Peer support during the era of COVID-19

Burnout has been an issue for those in health care long before the COVID-19 pandemic, but the increased stress and anxiety we face now have caused a host of new problems.  The current environment health care professionals (HCPs) find themselves in has brought issues of physical and emotional exhaustion, compassion fatigue, and moral injury, not to mention more instances of second victim syndrome (the effect of an unanticipated, adverse medical event on a clinician).  If left untreated, these issues will contribute to burnout, which is already of epic proportion.

What is peer support for HCPs, and why is it needed now more than ever?  Perhaps we should start with the definition and explore how peer support can effectively combat stress.  In the strictest sense, “peer support” refers to a process through which people who share common experiences or face similar challenges come together as equals to give and receive help based on the knowledge that comes through shared experience.  In the medical world, peer support of HCPs comes from those with direct experience and understanding of medicine’s challenges.  Traditionally, peer support has been seen as a tool to help those facing the challenges of second victim syndrome. Still, today’s medical environment has brought on many more scenarios where this support is needed.

Physical and emotional exhaustion. Clinicians are working long hours, with the additional burden of a highly contagious virus that is overwhelming the health care system.  Additional requirements of adequate PPE, appropriate donning and doffing, and awareness of new protocols instituted by their facilities all contribute to this exhaustion.  In fact, emotional exhaustion is one of the primary symptoms of burnout.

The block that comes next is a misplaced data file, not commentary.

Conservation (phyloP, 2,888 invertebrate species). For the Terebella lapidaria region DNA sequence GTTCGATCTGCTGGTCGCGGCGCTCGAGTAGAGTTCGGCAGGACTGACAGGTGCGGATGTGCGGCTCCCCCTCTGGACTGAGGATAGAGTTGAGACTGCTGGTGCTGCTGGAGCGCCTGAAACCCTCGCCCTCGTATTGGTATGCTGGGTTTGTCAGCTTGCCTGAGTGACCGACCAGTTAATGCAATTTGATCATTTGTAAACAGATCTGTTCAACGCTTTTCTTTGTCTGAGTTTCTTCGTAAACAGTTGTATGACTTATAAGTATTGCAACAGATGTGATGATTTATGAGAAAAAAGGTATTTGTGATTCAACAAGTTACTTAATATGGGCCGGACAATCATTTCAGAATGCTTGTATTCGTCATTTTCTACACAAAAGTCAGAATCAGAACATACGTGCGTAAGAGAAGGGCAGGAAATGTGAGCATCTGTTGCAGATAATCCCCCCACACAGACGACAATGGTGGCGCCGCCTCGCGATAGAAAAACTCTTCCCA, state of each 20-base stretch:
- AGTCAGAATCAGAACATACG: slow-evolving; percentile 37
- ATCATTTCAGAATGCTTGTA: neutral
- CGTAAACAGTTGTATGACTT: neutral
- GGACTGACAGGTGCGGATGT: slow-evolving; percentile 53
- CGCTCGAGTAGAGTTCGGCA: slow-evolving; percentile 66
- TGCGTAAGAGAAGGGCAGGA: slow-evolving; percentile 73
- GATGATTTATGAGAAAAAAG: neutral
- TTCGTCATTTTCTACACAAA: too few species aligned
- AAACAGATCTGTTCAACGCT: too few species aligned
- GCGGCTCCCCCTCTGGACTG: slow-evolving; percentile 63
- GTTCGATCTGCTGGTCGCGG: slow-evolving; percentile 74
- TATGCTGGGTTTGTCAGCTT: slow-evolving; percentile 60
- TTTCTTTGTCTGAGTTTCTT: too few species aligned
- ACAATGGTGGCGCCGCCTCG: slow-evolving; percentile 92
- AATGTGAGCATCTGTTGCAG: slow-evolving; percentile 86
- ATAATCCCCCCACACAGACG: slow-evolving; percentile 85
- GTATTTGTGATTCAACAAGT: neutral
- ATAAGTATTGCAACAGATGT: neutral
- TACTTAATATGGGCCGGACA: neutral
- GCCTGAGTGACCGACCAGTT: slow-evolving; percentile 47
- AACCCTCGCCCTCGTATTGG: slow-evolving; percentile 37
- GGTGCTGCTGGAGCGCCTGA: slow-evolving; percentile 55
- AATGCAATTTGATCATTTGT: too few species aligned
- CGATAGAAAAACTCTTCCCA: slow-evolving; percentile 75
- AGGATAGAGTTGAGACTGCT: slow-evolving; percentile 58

Compassion fatigue. When clinicians are constantly bombarded with traumatic events (i.e., critically ill patients), the ability to empathize diminishes over time; HCPs have given all of themselves and cannot give anymore. Compassion fatigue, a.k.a. secondary traumatization or vicarious traumatization, is caused by the stress of caregiving work, and may lead to the following:  blaming others, bottling up emotions, isolating from others, substance abuse, feelings of apathy, and recurring nightmares or flashbacks.  It is easy to see how this phenomenon can readily cause one to decompensate into a state of PTSD or severe depression.

Moral injury. When clinicians are prevented from doing the right thing because of restrictions on their autonomy, lack of resources, or financial restrictions, they suffer a violation of integrity.  As caregivers, HCPs put patients first, and when they can’t do that, they suffer distress, often in the form of moral injury. While the concept of moral injury isn’t new, the pandemic’s anguish has heightened its impact on those practicing medicine.

Considering all the challenges of health care today, it becomes obvious that there is a great need for the emotional support of our HCPs. Some very significant systems issues need to be addressed, but this will require a major shift in the way we currently practice medicine.  In the meantime, our clinicians must receive assistance to transition through this period.  Peer support (along with coaching and other mental health services) needs to be available to our HCPs. The stigma of seeking emotional support needs to disappear, and the culture of medicine must change.  Although wellness initiatives have been woefully inadequate for our HCPs, now is the time to invest in this valuable resource. If not now, when?

Susan Wilson is an emergency physician and physician coach.

Image credit: Shutterstock.com

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